Children dancing

The first dance

With Meredith, we can’t predict everything. Sometimes that’s good.
 In the early days of our baby’s diagnosis, doctors and therapists told us that there was no telling how her developmental delays would play out. She might walk on time or she might be 4. Speech could come easily or not at all.
 No one could give us any answers. Then one neurologist in Houston went out on a limb.

“I think by the time Meredith is in kindergarten, she’ll be walking and talking,” he said. “Stop going to doctors. Just go home and play with her.”

His words were golden and fairly accurate, though this doesn’t happen for every parent. But for five-year-old Meredith, she can walk with assistance and has some speech. After all the therapy and worrying, I now realize the doctor’s words referred to only a tiny piece. More importantly, I see a little girl brimming with happiness despite her challenges. You only need to visit her classroom to see that.

I recently showed up just in time to see Meredith sitting in a circle with her classmates waiting for their teacher, Mrs. Vail, to put on some music.

As soon as the music started, Meredith, who was sitting in a chair, leaned forward until her hands were on the floor. Her knees soon followed. She crawled a couple of feet toward Jackson, an adorable little boy with reddish-blond hair and expressive brown eyes. Jackson got the hint and stood up. Meredith raised her hands from below and Jackson reached down to clasp them. With the help of Mrs. Vail, he brought Meredith to her feet.

Now they were both standing, with Meredith holding Jackson’s hands for balance. Jackson took the lead and they begin going around in a small circle.

Meredith smiled broadly and even shrieked with delight as Jackson showed her how to jump in time to the song. His face told me he was having a good time, but I also could see that he was providing Meredith with the approval and interest that can only come from a peer.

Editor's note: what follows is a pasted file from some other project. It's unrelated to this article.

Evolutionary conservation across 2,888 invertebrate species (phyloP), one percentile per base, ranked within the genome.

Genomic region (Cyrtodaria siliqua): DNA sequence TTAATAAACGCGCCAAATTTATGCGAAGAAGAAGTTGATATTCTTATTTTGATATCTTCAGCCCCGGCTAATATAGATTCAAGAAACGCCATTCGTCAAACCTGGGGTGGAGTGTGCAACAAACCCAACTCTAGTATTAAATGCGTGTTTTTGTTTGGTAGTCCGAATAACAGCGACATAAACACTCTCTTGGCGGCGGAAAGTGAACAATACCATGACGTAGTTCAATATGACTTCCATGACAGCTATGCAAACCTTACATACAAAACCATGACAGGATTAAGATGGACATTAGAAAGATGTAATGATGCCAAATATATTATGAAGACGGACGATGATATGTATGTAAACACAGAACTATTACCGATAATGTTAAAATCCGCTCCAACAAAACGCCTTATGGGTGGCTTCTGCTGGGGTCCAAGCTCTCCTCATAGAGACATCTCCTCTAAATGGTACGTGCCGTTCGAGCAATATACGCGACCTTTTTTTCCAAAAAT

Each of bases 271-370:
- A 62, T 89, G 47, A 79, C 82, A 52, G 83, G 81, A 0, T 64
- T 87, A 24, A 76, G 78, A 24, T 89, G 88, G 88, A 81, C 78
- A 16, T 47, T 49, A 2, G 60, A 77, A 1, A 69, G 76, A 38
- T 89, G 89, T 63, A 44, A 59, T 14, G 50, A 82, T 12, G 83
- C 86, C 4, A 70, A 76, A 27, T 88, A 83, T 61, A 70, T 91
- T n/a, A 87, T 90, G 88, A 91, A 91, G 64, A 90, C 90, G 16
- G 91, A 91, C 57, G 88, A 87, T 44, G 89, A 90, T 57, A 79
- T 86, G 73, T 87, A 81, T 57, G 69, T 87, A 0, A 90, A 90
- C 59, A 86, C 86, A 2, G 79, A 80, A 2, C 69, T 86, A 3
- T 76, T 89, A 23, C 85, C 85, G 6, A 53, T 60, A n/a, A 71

My hand was over my chest and I had to blink back tears. Watching their one-on-one moment, I realized this was something I could never teach Meredith. This was a moment the Houston doctor could have never predicted. And the realization for me that Meredith and I really might shop for that prom dress someday.

I wanted the moment to last forever. Once back at home, I asked Meredith about it.

“What did you do during circle time?”
She answered with a one-syllable word sounding like “dance.”
“R-e-a-l-l-y? Did you dance with a boy?”

I expected her to say “yeaah” in her characteristically happy tone.

“Yeah,” she said in a tone reserved for a new experience.

Just like a typical 5-year-old, Meredith has a special someone — maybe even a crush.

I hope she never forgets her first dance with Jackson, or, that their song is “Shoo Fly Don’t Bother Me.”

More importantly, I hope Jackson will always look for a Meredith with whom to dance. She might be awkward on her feet, but her heart will be all his.

This story first appeared in the Austin American-Statesman. Sarah Barnes owns the copyright. Please contact Sarah for any use.

Sarah Barnes
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